For the Greeks, O King, who make logical demonstrations, use words emptied of power, and this very activity is what constitutes their philosophy, a mere noise of words. But we [Egyptians] do not use words [logoi] but sounds [phōnai] which are full of effects.If I could tell you what it meant, there would be no point in dancing it.The Eleatic thinker Zeno was a friend, perhaps adopted son, and student of Parmenides. He is famous for his many paradoxes on space (...) and motion, such as Achilles and the tortoise. He was more than just an intellectual, however, having many pursuits including politics, which led to his gruesome death. Running arms to the Liparans, who were resisting the growing power of the Athenians, he .. (shrink)
Michael V. Wedin presents a rigorous reconstruction of the deductions in Parmenides' Way of Truth: the most important philosophical treatise before Plato and Aristotle. He answers criticisms which claim that Parmenides' arguments are shot through with logical fallacies, and argues against natural explanations of Parmenides in the Ionian tradition.
In this paper I shall attempt to enter part of the way into the microstructure of the account of truth in the Parmenidean fragment 8, and to reveal that account as a dialectical sequence of affirmation and denial involving various kinds of modal utterance. The sequence will then be put into parallel with the first four hypotheses of the second half of Plato’s Parmenides as well as with Zeno and some of the later tradition.
The paper studies, within the framework of Martin Heidegger's narrative of the history of metaphysics, two perspectives on the unity of being: the "protometaphysical" perspective of Parmenides, the thinker of the "first beginning" of Western philosophy, and the postmetaphysical perspective of Heidegger, situated in the ongoing transition from the Hegelian and Nietzschean end of metaphysics to a forthcoming "other beginning" of Western thought. Both perspectives involve a certain "crisis", in the literal sense of the Greek krisis, "distinction," "decision." Parmenides' goddess (...) exhorts the thinker to decide for being in the sense of pure intelligible accessibility or presence and to exclude all references to non-accessibility and non-presence. This is the foundation of the Parmenidean thesis of the unity of being. In the Heideggerian perspective, by contrast, meaningful presence is seen as constituted precisely by references to a withdrawing meaning-context, to background dimensions that in themselves are not immediately present. Since presence is constituted only in terms of non-presence, the "decision" or "crisis" between presence and non-presence is an unresolvable and irreducible feature of postmetaphysical thinking. (shrink)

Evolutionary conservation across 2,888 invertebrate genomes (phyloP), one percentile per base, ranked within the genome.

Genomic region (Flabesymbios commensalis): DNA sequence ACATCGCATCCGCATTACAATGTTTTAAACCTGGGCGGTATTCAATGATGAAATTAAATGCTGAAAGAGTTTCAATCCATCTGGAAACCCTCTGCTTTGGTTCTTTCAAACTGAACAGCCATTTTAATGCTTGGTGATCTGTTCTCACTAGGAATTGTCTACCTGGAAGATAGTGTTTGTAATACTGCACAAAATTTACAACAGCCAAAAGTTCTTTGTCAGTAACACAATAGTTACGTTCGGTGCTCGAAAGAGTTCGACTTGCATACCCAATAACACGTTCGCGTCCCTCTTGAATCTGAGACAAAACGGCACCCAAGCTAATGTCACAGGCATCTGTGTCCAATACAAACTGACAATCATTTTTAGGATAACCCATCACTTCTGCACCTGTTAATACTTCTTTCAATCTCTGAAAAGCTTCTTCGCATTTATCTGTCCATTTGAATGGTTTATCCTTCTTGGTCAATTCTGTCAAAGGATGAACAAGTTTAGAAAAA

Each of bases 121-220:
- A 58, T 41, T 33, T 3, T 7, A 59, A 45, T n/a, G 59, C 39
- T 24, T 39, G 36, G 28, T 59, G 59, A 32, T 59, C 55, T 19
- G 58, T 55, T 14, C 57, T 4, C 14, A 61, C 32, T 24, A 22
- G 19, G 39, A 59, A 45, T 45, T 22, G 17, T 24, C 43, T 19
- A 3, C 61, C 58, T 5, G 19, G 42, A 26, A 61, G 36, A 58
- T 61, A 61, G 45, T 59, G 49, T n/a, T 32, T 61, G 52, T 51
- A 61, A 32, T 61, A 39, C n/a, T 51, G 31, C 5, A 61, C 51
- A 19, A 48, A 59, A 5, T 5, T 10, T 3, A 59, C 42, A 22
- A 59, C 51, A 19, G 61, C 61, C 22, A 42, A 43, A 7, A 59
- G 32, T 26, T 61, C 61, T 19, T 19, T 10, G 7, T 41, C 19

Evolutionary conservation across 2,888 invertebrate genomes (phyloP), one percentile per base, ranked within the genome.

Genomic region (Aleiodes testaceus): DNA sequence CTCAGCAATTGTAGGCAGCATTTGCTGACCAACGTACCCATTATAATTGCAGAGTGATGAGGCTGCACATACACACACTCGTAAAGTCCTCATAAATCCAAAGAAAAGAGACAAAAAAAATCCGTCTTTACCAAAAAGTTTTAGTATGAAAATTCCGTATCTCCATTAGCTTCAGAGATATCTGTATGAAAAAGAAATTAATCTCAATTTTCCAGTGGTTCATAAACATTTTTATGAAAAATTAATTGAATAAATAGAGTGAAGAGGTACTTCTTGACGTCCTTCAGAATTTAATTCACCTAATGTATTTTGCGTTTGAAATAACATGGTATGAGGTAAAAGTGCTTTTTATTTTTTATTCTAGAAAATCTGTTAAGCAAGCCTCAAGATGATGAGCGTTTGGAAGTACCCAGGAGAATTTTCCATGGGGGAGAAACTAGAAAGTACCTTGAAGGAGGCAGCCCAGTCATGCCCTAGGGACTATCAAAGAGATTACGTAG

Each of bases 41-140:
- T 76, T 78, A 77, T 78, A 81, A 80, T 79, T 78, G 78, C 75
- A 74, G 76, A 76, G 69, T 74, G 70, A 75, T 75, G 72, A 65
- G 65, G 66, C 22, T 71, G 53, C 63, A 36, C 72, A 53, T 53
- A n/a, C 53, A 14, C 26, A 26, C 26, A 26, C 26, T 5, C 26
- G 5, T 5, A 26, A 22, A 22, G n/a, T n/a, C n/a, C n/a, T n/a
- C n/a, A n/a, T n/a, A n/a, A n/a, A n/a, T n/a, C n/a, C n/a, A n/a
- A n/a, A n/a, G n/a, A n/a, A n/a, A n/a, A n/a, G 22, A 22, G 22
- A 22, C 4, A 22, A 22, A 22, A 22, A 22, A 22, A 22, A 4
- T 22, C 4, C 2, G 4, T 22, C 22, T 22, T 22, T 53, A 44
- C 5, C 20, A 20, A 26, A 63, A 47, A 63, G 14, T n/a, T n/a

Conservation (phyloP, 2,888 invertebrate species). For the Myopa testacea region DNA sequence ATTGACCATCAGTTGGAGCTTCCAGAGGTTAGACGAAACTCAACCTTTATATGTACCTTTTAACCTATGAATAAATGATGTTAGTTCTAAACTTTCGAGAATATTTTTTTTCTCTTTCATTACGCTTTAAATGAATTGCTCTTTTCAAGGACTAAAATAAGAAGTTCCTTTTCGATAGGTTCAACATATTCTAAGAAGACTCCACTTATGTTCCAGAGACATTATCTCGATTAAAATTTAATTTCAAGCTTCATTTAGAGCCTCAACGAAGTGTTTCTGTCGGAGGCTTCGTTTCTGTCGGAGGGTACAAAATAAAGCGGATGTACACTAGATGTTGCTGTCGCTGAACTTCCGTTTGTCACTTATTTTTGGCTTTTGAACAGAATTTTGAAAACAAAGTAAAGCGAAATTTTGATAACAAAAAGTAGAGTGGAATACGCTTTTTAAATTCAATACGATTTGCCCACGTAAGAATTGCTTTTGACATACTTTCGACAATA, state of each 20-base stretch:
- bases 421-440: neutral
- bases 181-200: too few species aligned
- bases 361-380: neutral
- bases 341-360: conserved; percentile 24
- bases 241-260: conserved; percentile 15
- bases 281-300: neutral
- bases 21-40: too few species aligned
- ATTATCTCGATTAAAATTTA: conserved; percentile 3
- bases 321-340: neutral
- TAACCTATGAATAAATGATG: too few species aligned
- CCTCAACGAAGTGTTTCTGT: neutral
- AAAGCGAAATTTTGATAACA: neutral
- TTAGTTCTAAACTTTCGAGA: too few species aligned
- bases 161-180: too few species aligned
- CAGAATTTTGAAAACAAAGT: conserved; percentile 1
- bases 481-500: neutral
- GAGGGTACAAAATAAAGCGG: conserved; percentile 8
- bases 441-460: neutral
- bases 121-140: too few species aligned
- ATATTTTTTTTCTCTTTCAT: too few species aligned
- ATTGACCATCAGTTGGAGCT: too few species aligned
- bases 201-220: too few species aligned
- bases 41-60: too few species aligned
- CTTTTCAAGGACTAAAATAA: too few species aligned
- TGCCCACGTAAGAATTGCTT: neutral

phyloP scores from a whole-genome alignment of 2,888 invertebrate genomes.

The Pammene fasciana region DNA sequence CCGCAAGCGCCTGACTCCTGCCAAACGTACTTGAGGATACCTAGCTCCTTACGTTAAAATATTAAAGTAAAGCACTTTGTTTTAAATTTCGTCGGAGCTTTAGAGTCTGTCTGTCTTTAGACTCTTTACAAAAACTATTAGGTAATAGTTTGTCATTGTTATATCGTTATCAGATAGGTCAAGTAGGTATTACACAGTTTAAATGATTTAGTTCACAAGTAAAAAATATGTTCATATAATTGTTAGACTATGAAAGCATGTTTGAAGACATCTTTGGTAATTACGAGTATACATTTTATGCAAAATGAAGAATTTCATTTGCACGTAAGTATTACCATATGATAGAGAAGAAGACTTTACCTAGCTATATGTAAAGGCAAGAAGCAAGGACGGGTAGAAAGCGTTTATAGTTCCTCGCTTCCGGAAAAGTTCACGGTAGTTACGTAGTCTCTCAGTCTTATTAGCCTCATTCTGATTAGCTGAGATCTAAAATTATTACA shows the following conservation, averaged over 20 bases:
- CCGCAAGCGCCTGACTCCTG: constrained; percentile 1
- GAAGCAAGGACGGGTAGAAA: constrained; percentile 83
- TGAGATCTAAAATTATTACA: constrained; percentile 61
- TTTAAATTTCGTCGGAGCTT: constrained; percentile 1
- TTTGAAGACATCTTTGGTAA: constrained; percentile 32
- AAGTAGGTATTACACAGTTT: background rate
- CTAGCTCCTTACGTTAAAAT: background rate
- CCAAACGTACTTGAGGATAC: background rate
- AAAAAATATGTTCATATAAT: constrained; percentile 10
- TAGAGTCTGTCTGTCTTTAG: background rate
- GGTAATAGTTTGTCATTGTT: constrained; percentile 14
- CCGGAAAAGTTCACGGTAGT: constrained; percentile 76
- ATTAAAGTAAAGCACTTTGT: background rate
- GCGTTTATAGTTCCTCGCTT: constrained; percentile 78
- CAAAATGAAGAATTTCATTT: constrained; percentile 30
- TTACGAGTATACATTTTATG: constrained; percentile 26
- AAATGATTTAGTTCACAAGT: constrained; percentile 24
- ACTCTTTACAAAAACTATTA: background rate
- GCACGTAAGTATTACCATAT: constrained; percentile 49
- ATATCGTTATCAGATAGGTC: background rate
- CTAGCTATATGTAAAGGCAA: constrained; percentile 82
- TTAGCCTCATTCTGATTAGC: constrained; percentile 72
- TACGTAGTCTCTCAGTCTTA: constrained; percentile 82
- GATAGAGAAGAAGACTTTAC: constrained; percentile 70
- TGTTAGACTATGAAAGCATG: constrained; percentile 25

Kirjoitus tarkastelee Martin Heideggerin myöhäisajattelussa esiin nousevaa olemisen ainutkertaisuuden (Einzigkeit, Einmaligkeit) teemaa ja sen edelleenkehittelyä Jean-Luc Nancyn ajattelussa. Teeman osoitetaan kytkeytyvän Heideggerin välienselvittelyyn filosofian esisokraattisen alun, erityisesti Parmenideen ajattelun kanssa. Parmenides ajattelee olemista kaikkia yksittäisiä ilmentymiään, "kuolevaisten" äärellisiä "näkemyksiä" (doksai) yhdistävänä absoluuttisen homogeenisena ja itseidenttisenä ilmeisyytenä (alētheia), todellisuuden puhtaana läsnäolona ajattelulle. Tätä vasten Heidegger ajattelee olemisen nimenomaan yksittäisten ilmentymiensä kontekstuaalisena ainutkertaisuutena, mielekkyystilanteiden ainutkertaistavana kontekstualisoitumisena. Nancy jatkaa ajatusta kuvailemalla olemista "ainutkertaiseksi-monikolliseksi" (singulier pluriel), mutta täydentää Heideggerin ajatteluun tunnetusti jäänyttä aukkoa soveltamalla ajatusta (...) yhteisön ajattelemiseen ainutkertaisuuksien yhdessäolemisena ja keskinäisyytenä. Näin avautuva "ainutkertaisuuden politiikan" teema onkin viime vuosikymmeninä noussut mannermaisen poliittisen ajattelun keskiöön. (shrink)